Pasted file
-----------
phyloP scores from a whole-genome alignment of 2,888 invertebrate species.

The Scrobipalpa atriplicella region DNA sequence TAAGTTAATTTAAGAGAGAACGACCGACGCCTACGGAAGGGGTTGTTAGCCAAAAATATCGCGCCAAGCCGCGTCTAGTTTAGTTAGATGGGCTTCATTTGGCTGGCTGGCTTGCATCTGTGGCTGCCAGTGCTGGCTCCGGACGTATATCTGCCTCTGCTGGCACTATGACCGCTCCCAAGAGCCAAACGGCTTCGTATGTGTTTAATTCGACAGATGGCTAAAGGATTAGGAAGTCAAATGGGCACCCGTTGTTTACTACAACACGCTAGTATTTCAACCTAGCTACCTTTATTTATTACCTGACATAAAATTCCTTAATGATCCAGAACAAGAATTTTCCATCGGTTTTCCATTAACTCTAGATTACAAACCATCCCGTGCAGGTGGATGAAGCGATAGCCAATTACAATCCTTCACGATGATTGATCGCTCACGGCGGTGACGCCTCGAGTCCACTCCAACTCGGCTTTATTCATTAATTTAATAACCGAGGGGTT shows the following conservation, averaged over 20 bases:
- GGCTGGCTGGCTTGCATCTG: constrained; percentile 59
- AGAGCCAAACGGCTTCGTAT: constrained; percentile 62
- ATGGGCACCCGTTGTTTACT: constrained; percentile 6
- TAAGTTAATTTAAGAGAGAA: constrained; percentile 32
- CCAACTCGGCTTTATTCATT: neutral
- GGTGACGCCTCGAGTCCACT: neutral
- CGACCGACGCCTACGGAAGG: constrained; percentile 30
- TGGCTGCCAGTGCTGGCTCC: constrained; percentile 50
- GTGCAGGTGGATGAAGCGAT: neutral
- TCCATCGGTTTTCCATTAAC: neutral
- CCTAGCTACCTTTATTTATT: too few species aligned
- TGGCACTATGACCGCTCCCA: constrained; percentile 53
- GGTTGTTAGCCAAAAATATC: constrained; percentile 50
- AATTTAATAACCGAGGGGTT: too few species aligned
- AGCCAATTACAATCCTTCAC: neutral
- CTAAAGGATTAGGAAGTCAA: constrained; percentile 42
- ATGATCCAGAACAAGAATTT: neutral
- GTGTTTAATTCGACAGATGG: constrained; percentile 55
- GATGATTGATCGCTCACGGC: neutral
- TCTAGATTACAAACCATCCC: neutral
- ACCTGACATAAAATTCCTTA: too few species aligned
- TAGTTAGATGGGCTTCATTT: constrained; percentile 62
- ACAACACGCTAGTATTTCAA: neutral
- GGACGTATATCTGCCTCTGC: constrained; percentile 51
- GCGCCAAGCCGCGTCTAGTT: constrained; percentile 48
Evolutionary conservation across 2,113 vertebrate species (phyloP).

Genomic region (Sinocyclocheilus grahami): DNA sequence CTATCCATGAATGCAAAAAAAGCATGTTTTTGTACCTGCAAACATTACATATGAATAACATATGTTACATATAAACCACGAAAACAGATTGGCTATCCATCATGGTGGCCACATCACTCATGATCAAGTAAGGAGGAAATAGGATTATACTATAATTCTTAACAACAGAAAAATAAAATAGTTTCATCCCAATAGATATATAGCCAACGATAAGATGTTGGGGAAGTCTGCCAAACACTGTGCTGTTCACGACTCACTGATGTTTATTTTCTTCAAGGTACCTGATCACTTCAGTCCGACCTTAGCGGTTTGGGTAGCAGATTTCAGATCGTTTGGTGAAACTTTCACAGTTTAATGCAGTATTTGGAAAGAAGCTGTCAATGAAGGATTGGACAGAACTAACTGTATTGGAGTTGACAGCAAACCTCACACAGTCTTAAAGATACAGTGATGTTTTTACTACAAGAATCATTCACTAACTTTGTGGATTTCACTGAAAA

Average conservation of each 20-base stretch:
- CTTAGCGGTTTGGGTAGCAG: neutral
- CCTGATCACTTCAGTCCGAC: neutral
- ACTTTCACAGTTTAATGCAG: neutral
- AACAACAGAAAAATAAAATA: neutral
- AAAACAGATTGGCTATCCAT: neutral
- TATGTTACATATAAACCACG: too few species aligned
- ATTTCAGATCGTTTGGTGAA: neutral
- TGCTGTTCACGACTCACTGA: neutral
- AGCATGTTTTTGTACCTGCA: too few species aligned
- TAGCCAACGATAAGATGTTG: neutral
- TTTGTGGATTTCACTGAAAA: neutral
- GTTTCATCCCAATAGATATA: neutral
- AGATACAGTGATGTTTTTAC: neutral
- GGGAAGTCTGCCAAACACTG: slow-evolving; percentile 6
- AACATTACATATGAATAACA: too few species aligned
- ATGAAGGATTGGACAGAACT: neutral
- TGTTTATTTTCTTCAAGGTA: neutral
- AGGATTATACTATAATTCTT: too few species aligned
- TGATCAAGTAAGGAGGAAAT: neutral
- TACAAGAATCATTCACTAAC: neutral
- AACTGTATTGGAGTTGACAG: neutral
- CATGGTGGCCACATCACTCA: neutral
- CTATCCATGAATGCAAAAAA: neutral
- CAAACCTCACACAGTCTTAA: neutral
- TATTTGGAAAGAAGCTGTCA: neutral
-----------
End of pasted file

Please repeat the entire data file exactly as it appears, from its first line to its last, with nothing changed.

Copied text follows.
phyloP scores from a whole-genome alignment of 2,888 invertebrate species.

The Scrobipalpa atriplicella region DNA sequence TAAGTTAATTTAAGAGAGAACGACCGACGCCTACGGAAGGGGTTGTTAGCCAAAAATATCGCGCCAAGCCGCGTCTAGTTTAGTTAGATGGGCTTCATTTGGCTGGCTGGCTTGCATCTGTGGCTGCCAGTGCTGGCTCCGGACGTATATCTGCCTCTGCTGGCACTATGACCGCTCCCAAGAGCCAAACGGCTTCGTATGTGTTTAATTCGACAGATGGCTAAAGGATTAGGAAGTCAAATGGGCACCCGTTGTTTACTACAACACGCTAGTATTTCAACCTAGCTACCTTTATTTATTACCTGACATAAAATTCCTTAATGATCCAGAACAAGAATTTTCCATCGGTTTTCCATTAACTCTAGATTACAAACCATCCCGTGCAGGTGGATGAAGCGATAGCCAATTACAATCCTTCACGATGATTGATCGCTCACGGCGGTGACGCCTCGAGTCCACTCCAACTCGGCTTTATTCATTAATTTAATAACCGAGGGGTT shows the following conservation, averaged over 20 bases:
- GGCTGGCTGGCTTGCATCTG: constrained; percentile 59
- AGAGCCAAACGGCTTCGTAT: constrained; percentile 62
- ATGGGCACCCGTTGTTTACT: constrained; percentile 6
- TAAGTTAATTTAAGAGAGAA: constrained; percentile 32
- CCAACTCGGCTTTATTCATT: neutral
- GGTGACGCCTCGAGTCCACT: neutral
- CGACCGACGCCTACGGAAGG: constrained; percentile 30
- TGGCTGCCAGTGCTGGCTCC: constrained; percentile 50
- GTGCAGGTGGATGAAGCGAT: neutral
- TCCATCGGTTTTCCATTAAC: neutral
- CCTAGCTACCTTTATTTATT: too few species aligned
- TGGCACTATGACCGCTCCCA: constrained; percentile 53
- GGTTGTTAGCCAAAAATATC: constrained; percentile 50
- AATTTAATAACCGAGGGGTT: too few species aligned
- AGCCAATTACAATCCTTCAC: neutral
- CTAAAGGATTAGGAAGTCAA: constrained; percentile 42
- ATGATCCAGAACAAGAATTT: neutral
- GTGTTTAATTCGACAGATGG: constrained; percentile 55
- GATGATTGATCGCTCACGGC: neutral
- TCTAGATTACAAACCATCCC: neutral
- ACCTGACATAAAATTCCTTA: too few species aligned
- TAGTTAGATGGGCTTCATTT: constrained; percentile 62
- ACAACACGCTAGTATTTCAA: neutral
- GGACGTATATCTGCCTCTGC: constrained; percentile 51
- GCGCCAAGCCGCGTCTAGTT: constrained; percentile 48
Evolutionary conservation across 2,113 vertebrate species (phyloP).

Genomic region (Sinocyclocheilus grahami): DNA sequence CTATCCATGAATGCAAAAAAAGCATGTTTTTGTACCTGCAAACATTACATATGAATAACATATGTTACATATAAACCACGAAAACAGATTGGCTATCCATCATGGTGGCCACATCACTCATGATCAAGTAAGGAGGAAATAGGATTATACTATAATTCTTAACAACAGAAAAATAAAATAGTTTCATCCCAATAGATATATAGCCAACGATAAGATGTTGGGGAAGTCTGCCAAACACTGTGCTGTTCACGACTCACTGATGTTTATTTTCTTCAAGGTACCTGATCACTTCAGTCCGACCTTAGCGGTTTGGGTAGCAGATTTCAGATCGTTTGGTGAAACTTTCACAGTTTAATGCAGTATTTGGAAAGAAGCTGTCAATGAAGGATTGGACAGAACTAACTGTATTGGAGTTGACAGCAAACCTCACACAGTCTTAAAGATACAGTGATGTTTTTACTACAAGAATCATTCACTAACTTTGTGGATTTCACTGAAAA

Average conservation of each 20-base stretch:
- CTTAGCGGTTTGGGTAGCAG: neutral
- CCTGATCACTTCAGTCCGAC: neutral
- ACTTTCACAGTTTAATGCAG: neutral
- AACAACAGAAAAATAAAATA: neutral
- AAAACAGATTGGCTATCCAT: neutral
- TATGTTACATATAAACCACG: too few species aligned
- ATTTCAGATCGTTTGGTGAA: neutral
- TGCTGTTCACGACTCACTGA: neutral
- AGCATGTTTTTGTACCTGCA: too few species aligned
- TAGCCAACGATAAGATGTTG: neutral
- TTTGTGGATTTCACTGAAAA: neutral
- GTTTCATCCCAATAGATATA: neutral
- AGATACAGTGATGTTTTTAC: neutral
- GGGAAGTCTGCCAAACACTG: slow-evolving; percentile 6
- AACATTACATATGAATAACA: too few species aligned
- ATGAAGGATTGGACAGAACT: neutral
- TGTTTATTTTCTTCAAGGTA: neutral
- AGGATTATACTATAATTCTT: too few species aligned
- TGATCAAGTAAGGAGGAAAT: neutral
- TACAAGAATCATTCACTAAC: neutral
- AACTGTATTGGAGTTGACAG: neutral
- CATGGTGGCCACATCACTCA: neutral
- CTATCCATGAATGCAAAAAA: neutral
- CAAACCTCACACAGTCTTAA: neutral
- TATTTGGAAAGAAGCTGTCA: neutral